It turned out my grandpa already had a lot more in common with his date than even his friends knew. As soon as the doors opened, however, the mysterious woman darted off the elevator and out of the building. However, like his son, my grandpa was nothing if not persistent, and he chased after her, calling out, “Wait! I’m your date for tonight!”

Thankfully, being chased by a yelling stranger was not enough to put my grandma off. In fact, what she remembered best about that date was not her first impressions of my grandpa or their conversation but rather, that he made her walk to dinner, an entire four blocks away from their apartment building. And what he remembered best is that being the last time he asked her to walk anywhere.

My maternal grandmother had more vivid memories of her first meeting with her future husband. As a member of a religious youth group, she was quite the social butterfly. She went on beach outings, picnics and boating excursions with the group and was taken on more than her fair share of the chaste, 1940s version of dates by many young men.

However, all that changed when a dashing young Navy officer joined the group. In her words, the first things she noticed about him were, “the twinkle in his eye and his argyle socks.” I’m not sure which of those features was enough to set him apart from the competition, but he must have had very twinkle-y eyes and many pairs of argyle socks because they were married for more than fifty years.

No matter what age you’re born into, dating is hard work, whether you wear argyle socks or unintentionally stalk your significant other in an elevator. My generation is likely on the brink of a carpel tunnel epidemic from all the swiping on our phones, but at least we have potential dates at our fingertips. Not all of my ancestors were so lucky, and some had to try harder than others to find their better halves.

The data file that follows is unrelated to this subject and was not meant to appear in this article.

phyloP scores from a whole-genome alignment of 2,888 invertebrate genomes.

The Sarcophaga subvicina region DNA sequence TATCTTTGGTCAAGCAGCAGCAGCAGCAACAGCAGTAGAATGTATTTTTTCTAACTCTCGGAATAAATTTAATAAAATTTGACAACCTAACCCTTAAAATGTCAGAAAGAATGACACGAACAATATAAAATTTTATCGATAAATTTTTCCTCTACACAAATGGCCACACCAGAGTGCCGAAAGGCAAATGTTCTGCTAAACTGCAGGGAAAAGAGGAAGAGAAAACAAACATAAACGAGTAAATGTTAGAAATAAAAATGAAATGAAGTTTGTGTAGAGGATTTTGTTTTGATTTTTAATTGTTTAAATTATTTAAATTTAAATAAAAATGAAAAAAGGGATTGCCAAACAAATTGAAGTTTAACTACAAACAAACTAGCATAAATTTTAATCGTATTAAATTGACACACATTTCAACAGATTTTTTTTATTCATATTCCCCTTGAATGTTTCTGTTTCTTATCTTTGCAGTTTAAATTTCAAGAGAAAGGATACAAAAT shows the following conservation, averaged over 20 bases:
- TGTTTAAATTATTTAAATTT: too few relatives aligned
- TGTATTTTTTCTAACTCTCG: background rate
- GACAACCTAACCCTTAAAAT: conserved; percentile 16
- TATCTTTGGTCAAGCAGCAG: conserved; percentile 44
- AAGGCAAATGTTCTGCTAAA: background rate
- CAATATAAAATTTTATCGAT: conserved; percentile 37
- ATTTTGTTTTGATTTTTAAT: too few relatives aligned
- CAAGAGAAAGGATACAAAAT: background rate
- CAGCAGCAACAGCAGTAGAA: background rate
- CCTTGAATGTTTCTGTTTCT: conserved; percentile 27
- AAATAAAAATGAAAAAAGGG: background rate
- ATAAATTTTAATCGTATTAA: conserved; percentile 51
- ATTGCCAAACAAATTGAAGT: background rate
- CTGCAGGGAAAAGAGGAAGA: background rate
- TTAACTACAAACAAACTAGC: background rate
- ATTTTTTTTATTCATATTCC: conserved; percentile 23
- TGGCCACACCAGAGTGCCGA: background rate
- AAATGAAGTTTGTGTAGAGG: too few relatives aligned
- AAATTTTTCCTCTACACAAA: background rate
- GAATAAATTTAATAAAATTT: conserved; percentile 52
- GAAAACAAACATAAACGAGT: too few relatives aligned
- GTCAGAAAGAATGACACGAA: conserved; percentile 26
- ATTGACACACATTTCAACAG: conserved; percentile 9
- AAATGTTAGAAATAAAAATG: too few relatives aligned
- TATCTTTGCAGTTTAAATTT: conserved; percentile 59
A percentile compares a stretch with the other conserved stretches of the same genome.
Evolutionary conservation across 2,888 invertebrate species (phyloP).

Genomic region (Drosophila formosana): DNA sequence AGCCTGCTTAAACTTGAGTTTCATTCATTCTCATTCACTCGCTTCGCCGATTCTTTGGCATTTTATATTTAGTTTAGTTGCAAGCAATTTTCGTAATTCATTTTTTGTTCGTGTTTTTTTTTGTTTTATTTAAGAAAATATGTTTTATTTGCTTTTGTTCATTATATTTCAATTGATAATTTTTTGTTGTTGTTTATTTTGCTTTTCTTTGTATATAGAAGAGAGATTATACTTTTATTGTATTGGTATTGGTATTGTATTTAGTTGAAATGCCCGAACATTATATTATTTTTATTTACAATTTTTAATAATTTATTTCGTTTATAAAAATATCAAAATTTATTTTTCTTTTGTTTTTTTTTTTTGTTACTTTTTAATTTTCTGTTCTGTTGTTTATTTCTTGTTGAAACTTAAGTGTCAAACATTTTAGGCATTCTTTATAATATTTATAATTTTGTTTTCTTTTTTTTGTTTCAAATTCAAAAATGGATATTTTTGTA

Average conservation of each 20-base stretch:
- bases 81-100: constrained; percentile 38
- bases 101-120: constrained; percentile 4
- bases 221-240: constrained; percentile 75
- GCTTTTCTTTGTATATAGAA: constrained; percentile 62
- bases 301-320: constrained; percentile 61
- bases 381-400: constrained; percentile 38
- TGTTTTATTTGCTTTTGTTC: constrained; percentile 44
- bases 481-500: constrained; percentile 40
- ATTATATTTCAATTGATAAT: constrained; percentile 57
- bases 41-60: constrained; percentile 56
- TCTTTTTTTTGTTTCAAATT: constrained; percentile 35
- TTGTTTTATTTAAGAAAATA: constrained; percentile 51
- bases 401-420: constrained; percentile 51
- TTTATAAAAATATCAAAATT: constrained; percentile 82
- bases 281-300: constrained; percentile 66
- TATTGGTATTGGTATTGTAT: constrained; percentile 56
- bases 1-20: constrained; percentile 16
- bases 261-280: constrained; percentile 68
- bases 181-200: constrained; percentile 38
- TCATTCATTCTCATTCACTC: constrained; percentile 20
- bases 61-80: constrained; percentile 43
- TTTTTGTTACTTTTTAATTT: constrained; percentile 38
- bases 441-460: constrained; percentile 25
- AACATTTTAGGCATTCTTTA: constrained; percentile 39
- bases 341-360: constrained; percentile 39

Fortunately for them, there was God, the original online dating app. When my great-grandfather Peter, a devout Catholic, decided it was time to settle down, he turned to his religion and prayed that the right woman would come into his life. For this special request, he attended first Friday masses for nine consecutive months. Tradition holds that praying in this way increases your odds of swiping right on your future spouse. Come to think of it, that may not be exactly what the Catholic Church teaches, but close enough.

I can’t say whether God was taking attendance or not, but in case he had other things to worry about, Peter’s coworker Isabella was happy to pick up the slack. What Peter didn’t realize was that Isabella had had her eye on him for quite some time at the factory where they both worked. She liked what she saw, because shortly after he attended his ninth mass, she invited him to have dinner with her family. I don’t know how Peter felt about the invitation or if he had an inkling of his coworker’s scheme, but family stories suggest Isabella was a woman who didn’t take “no” for an answer.

At that very dinner, Peter was introduced to her daughter Molly, who, spoiler alert, later became his wife. Was it divine intervention that led to the match...or just good old-fashioned helicopter parenting? I’ll never know.

Although Peter’s most recent descendants did not inherit the genes for early morning church attendance, the genes for scheming mothers are alive and well. After hearing one too many of my disastrous Tinder date stories, my own mom did what every good mother without eligible coworkers would do and signed me up for a three-month membership on the eHarmony website, in hopes that I would attract a more wholesome breed of men.

I certainly found a different kind of guy. After a handful of messages back and forth, John and I met at a beach on a sunny Saturday afternoon. He suggested we take a walk on the lakefront, and sensing the opportunity for romance, I eagerly assented. Could this be the beginning of my own Jane Austen story? The only thing missing from the otherwise romantic scene was a vegetable tray.

We set out and started off with the usual conversations that do not appear in any Jane Austen novel I’ve ever read: Where are you from? What do you do? Do you hate the same things I do? Yawn. I don’t recall any of my relatives ever mentioning how boring first dates can be.